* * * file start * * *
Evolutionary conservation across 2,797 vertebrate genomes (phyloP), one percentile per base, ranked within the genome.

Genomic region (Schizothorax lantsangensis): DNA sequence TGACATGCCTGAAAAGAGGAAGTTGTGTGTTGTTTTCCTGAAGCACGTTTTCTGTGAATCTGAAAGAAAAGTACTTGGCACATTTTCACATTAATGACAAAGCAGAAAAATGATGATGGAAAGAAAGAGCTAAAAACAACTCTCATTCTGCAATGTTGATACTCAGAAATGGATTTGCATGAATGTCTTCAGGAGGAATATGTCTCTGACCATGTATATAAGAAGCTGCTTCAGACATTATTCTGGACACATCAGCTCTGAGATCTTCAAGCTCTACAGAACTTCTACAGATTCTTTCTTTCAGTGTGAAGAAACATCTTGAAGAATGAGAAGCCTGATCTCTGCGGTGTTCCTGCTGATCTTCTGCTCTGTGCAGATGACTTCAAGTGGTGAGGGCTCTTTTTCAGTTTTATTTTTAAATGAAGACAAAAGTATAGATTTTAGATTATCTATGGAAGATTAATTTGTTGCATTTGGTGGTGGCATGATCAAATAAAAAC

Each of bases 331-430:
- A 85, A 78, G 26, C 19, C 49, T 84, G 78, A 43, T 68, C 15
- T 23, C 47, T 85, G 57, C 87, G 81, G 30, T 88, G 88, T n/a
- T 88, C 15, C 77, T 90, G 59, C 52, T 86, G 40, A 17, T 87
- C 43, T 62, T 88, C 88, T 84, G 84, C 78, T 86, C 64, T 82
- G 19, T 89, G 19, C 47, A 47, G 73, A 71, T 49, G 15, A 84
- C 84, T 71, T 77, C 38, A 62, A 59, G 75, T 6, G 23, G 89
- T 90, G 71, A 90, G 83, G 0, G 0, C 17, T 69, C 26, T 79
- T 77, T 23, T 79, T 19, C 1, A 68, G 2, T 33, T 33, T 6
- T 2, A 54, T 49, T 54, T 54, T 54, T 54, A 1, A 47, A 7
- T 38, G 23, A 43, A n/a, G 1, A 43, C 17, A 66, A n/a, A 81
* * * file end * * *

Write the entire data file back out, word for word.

Evolutionary conservation across 2,797 vertebrate genomes (phyloP), one percentile per base, ranked within the genome.

Genomic region (Schizothorax lantsangensis): DNA sequence TGACATGCCTGAAAAGAGGAAGTTGTGTGTTGTTTTCCTGAAGCACGTTTTCTGTGAATCTGAAAGAAAAGTACTTGGCACATTTTCACATTAATGACAAAGCAGAAAAATGATGATGGAAAGAAAGAGCTAAAAACAACTCTCATTCTGCAATGTTGATACTCAGAAATGGATTTGCATGAATGTCTTCAGGAGGAATATGTCTCTGACCATGTATATAAGAAGCTGCTTCAGACATTATTCTGGACACATCAGCTCTGAGATCTTCAAGCTCTACAGAACTTCTACAGATTCTTTCTTTCAGTGTGAAGAAACATCTTGAAGAATGAGAAGCCTGATCTCTGCGGTGTTCCTGCTGATCTTCTGCTCTGTGCAGATGACTTCAAGTGGTGAGGGCTCTTTTTCAGTTTTATTTTTAAATGAAGACAAAAGTATAGATTTTAGATTATCTATGGAAGATTAATTTGTTGCATTTGGTGGTGGCATGATCAAATAAAAAC

Each of bases 331-430:
- A 85, A 78, G 26, C 19, C 49, T 84, G 78, A 43, T 68, C 15
- T 23, C 47, T 85, G 57, C 87, G 81, G 30, T 88, G 88, T n/a
- T 88, C 15, C 77, T 90, G 59, C 52, T 86, G 40, A 17, T 87
- C 43, T 62, T 88, C 88, T 84, G 84, C 78, T 86, C 64, T 82
- G 19, T 89, G 19, C 47, A 47, G 73, A 71, T 49, G 15, A 84
- C 84, T 71, T 77, C 38, A 62, A 59, G 75, T 6, G 23, G 89
- T 90, G 71, A 90, G 83, G 0, G 0, C 17, T 69, C 26, T 79
- T 77, T 23, T 79, T 19, C 1, A 68, G 2, T 33, T 33, T 6
- T 2, A 54, T 49, T 54, T 54, T 54, T 54, A 1, A 47, A 7
- T 38, G 23, A 43, A n/a, G 1, A 43, C 17, A 66, A n/a, A 81